By Bonnie Rukin


solar bubble dryer in action

Some may wonder what it takes to get a flint corn tortilla – made with corn grown by Somali Bantu farmers in Lewiston and tortilla produced by Lynne Rowe at Tortilleria Pachanga in Portland – onto the plate. It begins with seeds and soil and, once the corn is harvested, it must be carefully dried, cleaned, and stored. This last step has just received a huge boost from Maine Grain Alliance’s Postharvest Grain Project, led by Tristan Noyes, with support from Bonnie Rukin at Slow Money Maine, and Mark Fulford as technical advisor.

For Liberation Farms, flint corn has become a marketable crop through tortilla production, as well as by milling it into cornmeal at Maine Grains in Skowhegan. However, the primary obstacle to marketplace success has been the ability to dry, clean, and store the corn well.

To help address these needs, Maine Grain Alliance’s Postharvest Grain Project secured a mobile, inflatable solar grain drying unit that can be used as a stand-alone dryer, with no fuels required. Once dry, corn will be stored in dry bags inside hermetically sealed cocoons. (The ideal percent of moisture for storage and milling is 12%, verified by grain moisture meters.) The “cocoons” are waterproof and offer a modern storage solution designed to safely store dry agricultural commodities without the need for chemicals. Cocoons can be stored outside, or preferably inside to increase their lifespan. They can prevent insect infestation and may eliminate existing insect pest problems, via the addition of carbon dioxide applied through a side port.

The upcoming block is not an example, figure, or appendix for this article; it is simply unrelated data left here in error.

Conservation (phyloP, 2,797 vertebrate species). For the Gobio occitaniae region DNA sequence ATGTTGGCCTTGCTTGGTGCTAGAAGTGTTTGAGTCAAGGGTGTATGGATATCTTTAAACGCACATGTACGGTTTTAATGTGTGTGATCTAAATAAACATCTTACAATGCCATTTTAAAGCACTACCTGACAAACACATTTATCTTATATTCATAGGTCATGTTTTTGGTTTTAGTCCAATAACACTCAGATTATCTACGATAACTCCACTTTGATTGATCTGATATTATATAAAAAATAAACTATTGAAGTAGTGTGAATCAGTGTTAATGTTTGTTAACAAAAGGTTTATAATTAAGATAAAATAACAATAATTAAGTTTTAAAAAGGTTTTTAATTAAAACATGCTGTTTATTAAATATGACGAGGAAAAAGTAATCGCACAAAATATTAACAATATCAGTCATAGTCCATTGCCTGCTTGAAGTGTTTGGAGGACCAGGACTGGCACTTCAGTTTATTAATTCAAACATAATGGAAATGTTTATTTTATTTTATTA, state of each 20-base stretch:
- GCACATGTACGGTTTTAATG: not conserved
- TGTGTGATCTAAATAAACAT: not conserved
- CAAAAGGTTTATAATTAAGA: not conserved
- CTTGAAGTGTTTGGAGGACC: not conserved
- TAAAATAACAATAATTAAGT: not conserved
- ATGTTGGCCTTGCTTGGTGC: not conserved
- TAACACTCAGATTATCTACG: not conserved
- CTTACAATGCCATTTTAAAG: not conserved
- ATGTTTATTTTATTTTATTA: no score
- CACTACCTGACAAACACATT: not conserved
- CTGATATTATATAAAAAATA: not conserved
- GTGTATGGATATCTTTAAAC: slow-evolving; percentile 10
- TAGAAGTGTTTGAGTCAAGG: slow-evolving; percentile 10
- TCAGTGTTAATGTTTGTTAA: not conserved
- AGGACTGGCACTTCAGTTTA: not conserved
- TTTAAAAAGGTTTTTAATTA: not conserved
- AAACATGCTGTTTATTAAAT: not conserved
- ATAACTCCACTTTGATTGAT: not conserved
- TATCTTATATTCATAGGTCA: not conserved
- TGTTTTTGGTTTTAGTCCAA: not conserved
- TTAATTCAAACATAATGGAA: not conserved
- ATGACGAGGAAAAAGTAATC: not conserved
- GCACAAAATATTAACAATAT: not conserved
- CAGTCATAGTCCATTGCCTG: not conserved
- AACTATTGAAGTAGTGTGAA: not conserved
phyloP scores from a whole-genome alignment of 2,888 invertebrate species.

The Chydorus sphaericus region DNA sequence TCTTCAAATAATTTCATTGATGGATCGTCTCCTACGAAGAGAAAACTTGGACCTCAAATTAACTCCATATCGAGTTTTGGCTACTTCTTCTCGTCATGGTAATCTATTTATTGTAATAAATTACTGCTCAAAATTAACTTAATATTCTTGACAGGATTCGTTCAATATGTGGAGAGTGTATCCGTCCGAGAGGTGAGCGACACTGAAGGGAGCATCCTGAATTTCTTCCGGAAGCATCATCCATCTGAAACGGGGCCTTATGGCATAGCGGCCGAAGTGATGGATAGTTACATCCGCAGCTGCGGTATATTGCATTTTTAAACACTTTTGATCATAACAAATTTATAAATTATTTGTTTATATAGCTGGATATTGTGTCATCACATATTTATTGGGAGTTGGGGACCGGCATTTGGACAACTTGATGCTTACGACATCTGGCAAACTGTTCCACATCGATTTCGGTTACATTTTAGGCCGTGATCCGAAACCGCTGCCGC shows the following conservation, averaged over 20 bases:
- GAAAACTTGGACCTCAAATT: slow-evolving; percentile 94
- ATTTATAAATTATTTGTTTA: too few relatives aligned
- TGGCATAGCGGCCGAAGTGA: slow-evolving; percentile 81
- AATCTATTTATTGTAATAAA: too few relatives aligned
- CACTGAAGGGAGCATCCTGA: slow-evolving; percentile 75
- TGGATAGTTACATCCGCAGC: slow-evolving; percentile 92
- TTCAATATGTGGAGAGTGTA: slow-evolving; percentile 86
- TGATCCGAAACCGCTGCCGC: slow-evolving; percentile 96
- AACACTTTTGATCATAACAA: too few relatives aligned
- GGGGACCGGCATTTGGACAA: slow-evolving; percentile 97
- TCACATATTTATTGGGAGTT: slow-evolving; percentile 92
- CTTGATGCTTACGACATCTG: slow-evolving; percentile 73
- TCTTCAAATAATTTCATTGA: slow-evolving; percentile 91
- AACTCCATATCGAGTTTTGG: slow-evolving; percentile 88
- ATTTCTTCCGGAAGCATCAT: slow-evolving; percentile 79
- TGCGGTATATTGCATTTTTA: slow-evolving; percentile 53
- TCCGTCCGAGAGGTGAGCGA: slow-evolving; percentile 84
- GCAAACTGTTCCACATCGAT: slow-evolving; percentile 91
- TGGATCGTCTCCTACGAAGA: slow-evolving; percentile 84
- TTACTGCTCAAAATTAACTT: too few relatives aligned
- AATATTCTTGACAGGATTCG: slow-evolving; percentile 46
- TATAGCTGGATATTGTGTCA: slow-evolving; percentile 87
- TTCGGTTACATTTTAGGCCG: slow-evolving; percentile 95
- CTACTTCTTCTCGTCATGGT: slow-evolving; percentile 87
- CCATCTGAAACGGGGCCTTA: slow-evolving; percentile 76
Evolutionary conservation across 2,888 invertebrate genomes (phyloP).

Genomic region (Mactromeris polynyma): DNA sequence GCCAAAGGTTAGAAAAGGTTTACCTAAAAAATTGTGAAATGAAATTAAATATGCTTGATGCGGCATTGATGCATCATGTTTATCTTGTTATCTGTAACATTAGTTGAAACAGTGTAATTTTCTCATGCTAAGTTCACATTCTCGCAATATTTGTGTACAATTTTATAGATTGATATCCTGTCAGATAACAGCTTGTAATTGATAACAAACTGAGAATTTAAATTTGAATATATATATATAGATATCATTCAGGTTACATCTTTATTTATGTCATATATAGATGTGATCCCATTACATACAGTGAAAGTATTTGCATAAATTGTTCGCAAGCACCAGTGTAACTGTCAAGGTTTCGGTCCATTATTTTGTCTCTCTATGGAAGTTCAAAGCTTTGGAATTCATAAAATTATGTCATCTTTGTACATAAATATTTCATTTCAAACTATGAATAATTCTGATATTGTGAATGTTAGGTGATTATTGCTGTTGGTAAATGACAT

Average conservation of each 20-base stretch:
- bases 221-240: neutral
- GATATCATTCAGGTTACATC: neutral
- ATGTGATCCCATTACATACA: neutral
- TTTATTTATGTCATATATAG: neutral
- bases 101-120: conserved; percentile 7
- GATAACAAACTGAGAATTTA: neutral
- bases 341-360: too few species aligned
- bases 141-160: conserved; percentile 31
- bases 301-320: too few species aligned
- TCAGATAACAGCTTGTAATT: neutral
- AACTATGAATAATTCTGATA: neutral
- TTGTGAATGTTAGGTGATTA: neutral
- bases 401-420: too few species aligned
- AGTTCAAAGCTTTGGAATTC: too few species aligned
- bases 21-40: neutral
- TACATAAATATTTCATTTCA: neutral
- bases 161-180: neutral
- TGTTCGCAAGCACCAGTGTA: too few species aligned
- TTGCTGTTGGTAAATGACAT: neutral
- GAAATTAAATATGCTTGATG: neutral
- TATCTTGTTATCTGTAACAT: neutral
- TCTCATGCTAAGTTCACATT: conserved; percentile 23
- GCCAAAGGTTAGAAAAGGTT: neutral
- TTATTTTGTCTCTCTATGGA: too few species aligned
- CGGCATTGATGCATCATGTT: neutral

Last fall, Fulford helped Somali Bantu Community Association farmers begin using the Lutera seed cleaner. Along with special, 50-pound capacity, hermetic bag liners, the seed cleaner helps them produce dry, insect- and rodent-free storage. SBCA Executive Director Muhidin Libah says market demand is increasing.

“I am so pleased to be seeing this wonderful progress. This is something we could not have achieved in our own country. Thanks to everyone that made this possible,” said Libah.